Matchimatchi Lampshades HERO

Matchimatchi lampshades mix-up colours, shapes and textures

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Matchimatchi lampshades explore the creative potential of the lampshade – bolstering the staid old ceiling adornment into an item that creates a unique diffuser that can constantly grow and evolve.

Emphasising form around function, the shapes, textures and colours can connect in a variety of ways to immediately change a room’s appearance.

“We use just 4 shapes of shades that ‘click’ together in an infinite number of ways to give the user the creative freedom to build, change and update their own interpretation,” says Matchmatchi co-founder Scarlett Hampton.

The shade has traditionally been a low impact, ‘throw-away’ lighting solution for millions of homes, hotels and restaurants – a less considered purchase than something like a chandelier.

As Hampton explains, the shade has only ever been focused around function with a limited exploration of its form. “It is what it is!”

“Maybe you like the colour or the fabric or the size and shape? But once it’s up, it’s up. Shading the light without a second thought.”

Matchimatchi’s brief was simple: take the thing that everybody wants and allow it to be whatever they want it to be. “Combine whatever colour, with whatever fabric and in whatever size and shape you want… and best of all, if you ever get bored of it, change it without buying something else.”


Customers can add a different colour, a different shape or simply rearrange what they already have and make it new again.

“And better still, why not hang three in a row and combine the shapes of each shade so they tessellate?” says Hampton. “Why have three the same?”

The reality of the project wasn’t a team of designers pouring over mind maps and concepts and making hundreds of prototypes; it was based on that simple idea of being able to hang three shades in a row that tessellated.

“To do this we needed to be able to make ‘sections’ of a shade that attached to one another, top or bottom and with hidden and un-mechanical fixings.” says Hampton.

“A fixing that could be housed in a similar ring to what is currently used and small enough to allow fabrics to be rolled around as they currently are. Also, with any one of these sections being positioned at the top and in either direction, we needed a way to fix the entire combination to a lamp holder, without every shade having a ‘gimbal’.”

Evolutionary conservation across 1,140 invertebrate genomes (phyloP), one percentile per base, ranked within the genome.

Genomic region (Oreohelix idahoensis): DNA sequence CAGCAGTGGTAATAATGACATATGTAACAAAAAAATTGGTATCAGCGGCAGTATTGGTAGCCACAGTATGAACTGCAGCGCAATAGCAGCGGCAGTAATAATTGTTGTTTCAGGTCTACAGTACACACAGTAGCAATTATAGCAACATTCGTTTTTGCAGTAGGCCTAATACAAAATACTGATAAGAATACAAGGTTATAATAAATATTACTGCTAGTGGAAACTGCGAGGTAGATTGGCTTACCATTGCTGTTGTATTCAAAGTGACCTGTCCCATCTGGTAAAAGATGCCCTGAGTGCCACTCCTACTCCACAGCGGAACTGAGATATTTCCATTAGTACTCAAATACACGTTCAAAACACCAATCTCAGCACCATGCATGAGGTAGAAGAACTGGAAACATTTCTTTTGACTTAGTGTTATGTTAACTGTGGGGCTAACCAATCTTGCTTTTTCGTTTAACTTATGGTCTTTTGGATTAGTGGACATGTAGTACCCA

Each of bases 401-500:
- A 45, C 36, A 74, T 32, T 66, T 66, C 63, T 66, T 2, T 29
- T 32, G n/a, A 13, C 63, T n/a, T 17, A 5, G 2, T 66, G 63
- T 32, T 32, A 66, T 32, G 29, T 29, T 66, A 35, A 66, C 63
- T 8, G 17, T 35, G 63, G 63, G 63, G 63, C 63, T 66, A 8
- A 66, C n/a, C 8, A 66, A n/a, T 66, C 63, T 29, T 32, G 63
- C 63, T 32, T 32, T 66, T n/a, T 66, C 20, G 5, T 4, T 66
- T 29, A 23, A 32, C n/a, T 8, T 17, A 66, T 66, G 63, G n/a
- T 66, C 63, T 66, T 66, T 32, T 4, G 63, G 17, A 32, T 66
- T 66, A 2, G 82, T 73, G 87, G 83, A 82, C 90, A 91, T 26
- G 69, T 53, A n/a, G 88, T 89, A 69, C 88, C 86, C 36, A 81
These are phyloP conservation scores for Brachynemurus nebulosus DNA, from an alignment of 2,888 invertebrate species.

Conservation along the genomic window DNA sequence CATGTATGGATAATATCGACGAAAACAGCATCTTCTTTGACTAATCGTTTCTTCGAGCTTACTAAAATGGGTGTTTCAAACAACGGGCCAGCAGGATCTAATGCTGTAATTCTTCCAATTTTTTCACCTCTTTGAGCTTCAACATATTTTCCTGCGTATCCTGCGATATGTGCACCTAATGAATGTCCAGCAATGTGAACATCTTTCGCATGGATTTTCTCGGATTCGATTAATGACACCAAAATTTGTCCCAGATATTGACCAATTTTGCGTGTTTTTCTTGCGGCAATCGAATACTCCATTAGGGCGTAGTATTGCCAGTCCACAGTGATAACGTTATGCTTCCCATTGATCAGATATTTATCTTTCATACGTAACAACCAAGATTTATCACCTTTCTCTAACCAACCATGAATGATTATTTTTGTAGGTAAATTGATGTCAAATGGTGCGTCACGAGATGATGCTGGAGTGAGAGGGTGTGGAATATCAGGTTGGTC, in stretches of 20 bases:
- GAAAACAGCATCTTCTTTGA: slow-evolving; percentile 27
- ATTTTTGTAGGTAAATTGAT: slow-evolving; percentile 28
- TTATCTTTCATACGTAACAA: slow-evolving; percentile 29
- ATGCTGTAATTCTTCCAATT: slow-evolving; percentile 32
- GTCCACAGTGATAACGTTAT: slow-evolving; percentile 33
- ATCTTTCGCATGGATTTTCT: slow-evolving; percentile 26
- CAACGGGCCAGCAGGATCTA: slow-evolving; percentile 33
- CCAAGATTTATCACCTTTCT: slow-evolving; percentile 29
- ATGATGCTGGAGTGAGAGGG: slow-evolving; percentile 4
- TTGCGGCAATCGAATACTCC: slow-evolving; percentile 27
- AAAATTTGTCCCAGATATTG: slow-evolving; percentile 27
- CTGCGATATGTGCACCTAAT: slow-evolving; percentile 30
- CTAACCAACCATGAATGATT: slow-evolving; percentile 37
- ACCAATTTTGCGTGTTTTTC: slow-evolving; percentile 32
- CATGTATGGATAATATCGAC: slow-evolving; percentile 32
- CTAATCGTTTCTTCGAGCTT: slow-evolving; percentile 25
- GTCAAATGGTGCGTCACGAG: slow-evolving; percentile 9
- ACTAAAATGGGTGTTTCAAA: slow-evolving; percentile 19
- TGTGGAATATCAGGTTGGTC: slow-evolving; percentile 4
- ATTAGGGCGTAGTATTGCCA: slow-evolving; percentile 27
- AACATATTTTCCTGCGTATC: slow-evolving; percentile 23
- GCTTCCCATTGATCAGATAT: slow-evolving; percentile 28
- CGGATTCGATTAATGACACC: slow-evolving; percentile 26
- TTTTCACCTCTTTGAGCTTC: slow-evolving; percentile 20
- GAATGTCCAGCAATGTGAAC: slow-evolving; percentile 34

The final design has been granted a patent covering the way the shades connect together and also the design for the removable gimbal, which can fit in any of the shades in any of the apertures.

Matchimatchi Lampshades materials

Once the technical hurdles were overcome, the team moved on to the fun task of creating the colour palette and fabric selections for the first design series.

“We needed a sophisticated palette that allowed for enough colour and texture options for people to be truly creative but at the same time refined and coherent enough so not to overwhelm people.”

All this was done ‘back to basics’, “no fancy software here!” remarks Hampton, who relates how they sat down with a huge selection of fabric swatches and began to group them together by hand.

The end result was a palette of 24 colours, textures and tones that work in harmony together to form the Matchimatchi range. The mixture of soft linens, deep velvets and rich metallics work together to allow each shade combination to be as bold or as subtle as the consumer prefers.

Allowing the customer to explore these different configurations was the next challenge, with Matchimatchi aware that it needed a simple and creative way for customers to visualise their customised lampshade on the website.

Working closely with its website developer, Matchimatchi set out to design a configurator that was simple, colourful and easy to update with more shade shapes and materials as our brand grows, as well as being quick to load.

“The solution we found was to render the components, and then our developer assembled them on the product page – he said it’s been one of the most difficult but rewarding projects he has worked on.

“Each element was rendered on a transparent background and the renders sit on top of one another to create the full image (lampshade combination).

This keeps the image sizes down, it means we can quickly add or take away options, and allow for a very elegant shopping experience.

“What we really love about the fabrics and shapes is that the possibilities are endless. Already we are curating a range of rattan solutions and printed fabrics that can further enhance the shade, add more options for our customers and add infinite intrigue. Our lampshades will have a life less dull!”

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